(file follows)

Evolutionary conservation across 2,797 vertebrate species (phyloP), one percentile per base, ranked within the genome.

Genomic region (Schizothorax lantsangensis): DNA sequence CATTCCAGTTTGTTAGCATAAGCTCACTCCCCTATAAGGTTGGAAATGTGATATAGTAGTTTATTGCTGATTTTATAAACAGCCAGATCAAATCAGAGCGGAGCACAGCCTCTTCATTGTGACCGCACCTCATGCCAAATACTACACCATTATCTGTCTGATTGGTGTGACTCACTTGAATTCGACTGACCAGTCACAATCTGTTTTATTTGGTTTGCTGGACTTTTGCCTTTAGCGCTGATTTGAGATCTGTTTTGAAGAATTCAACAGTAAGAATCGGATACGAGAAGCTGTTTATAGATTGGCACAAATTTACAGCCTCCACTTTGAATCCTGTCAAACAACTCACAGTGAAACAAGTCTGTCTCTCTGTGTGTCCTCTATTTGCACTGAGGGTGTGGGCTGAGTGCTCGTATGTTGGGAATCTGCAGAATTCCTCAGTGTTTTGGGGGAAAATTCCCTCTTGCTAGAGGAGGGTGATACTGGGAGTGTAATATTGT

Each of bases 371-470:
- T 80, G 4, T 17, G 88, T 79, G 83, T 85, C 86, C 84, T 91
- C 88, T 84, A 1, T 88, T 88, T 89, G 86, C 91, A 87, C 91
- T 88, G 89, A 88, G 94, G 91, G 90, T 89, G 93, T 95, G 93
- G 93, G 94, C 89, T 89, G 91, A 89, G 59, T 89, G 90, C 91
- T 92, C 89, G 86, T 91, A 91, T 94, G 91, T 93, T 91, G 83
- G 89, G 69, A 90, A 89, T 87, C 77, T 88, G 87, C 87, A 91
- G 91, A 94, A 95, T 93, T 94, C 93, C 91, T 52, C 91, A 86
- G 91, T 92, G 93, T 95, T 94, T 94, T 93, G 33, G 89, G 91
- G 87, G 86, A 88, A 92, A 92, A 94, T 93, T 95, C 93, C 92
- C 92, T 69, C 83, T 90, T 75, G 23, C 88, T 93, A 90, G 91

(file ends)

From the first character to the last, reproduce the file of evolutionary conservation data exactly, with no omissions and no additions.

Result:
Evolutionary conservation across 2,797 vertebrate species (phyloP), one percentile per base, ranked within the genome.

Genomic region (Schizothorax lantsangensis): DNA sequence CATTCCAGTTTGTTAGCATAAGCTCACTCCCCTATAAGGTTGGAAATGTGATATAGTAGTTTATTGCTGATTTTATAAACAGCCAGATCAAATCAGAGCGGAGCACAGCCTCTTCATTGTGACCGCACCTCATGCCAAATACTACACCATTATCTGTCTGATTGGTGTGACTCACTTGAATTCGACTGACCAGTCACAATCTGTTTTATTTGGTTTGCTGGACTTTTGCCTTTAGCGCTGATTTGAGATCTGTTTTGAAGAATTCAACAGTAAGAATCGGATACGAGAAGCTGTTTATAGATTGGCACAAATTTACAGCCTCCACTTTGAATCCTGTCAAACAACTCACAGTGAAACAAGTCTGTCTCTCTGTGTGTCCTCTATTTGCACTGAGGGTGTGGGCTGAGTGCTCGTATGTTGGGAATCTGCAGAATTCCTCAGTGTTTTGGGGGAAAATTCCCTCTTGCTAGAGGAGGGTGATACTGGGAGTGTAATATTGT

Each of bases 371-470:
- T 80, G 4, T 17, G 88, T 79, G 83, T 85, C 86, C 84, T 91
- C 88, T 84, A 1, T 88, T 88, T 89, G 86, C 91, A 87, C 91
- T 88, G 89, A 88, G 94, G 91, G 90, T 89, G 93, T 95, G 93
- G 93, G 94, C 89, T 89, G 91, A 89, G 59, T 89, G 90, C 91
- T 92, C 89, G 86, T 91, A 91, T 94, G 91, T 93, T 91, G 83
- G 89, G 69, A 90, A 89, T 87, C 77, T 88, G 87, C 87, A 91
- G 91, A 94, A 95, T 93, T 94, C 93, C 91, T 52, C 91, A 86
- G 91, T 92, G 93, T 95, T 94, T 94, T 93, G 33, G 89, G 91
- G 87, G 86, A 88, A 92, A 92, A 94, T 93, T 95, C 93, C 92
- C 92, T 69, C 83, T 90, T 75, G 23, C 88, T 93, A 90, G 91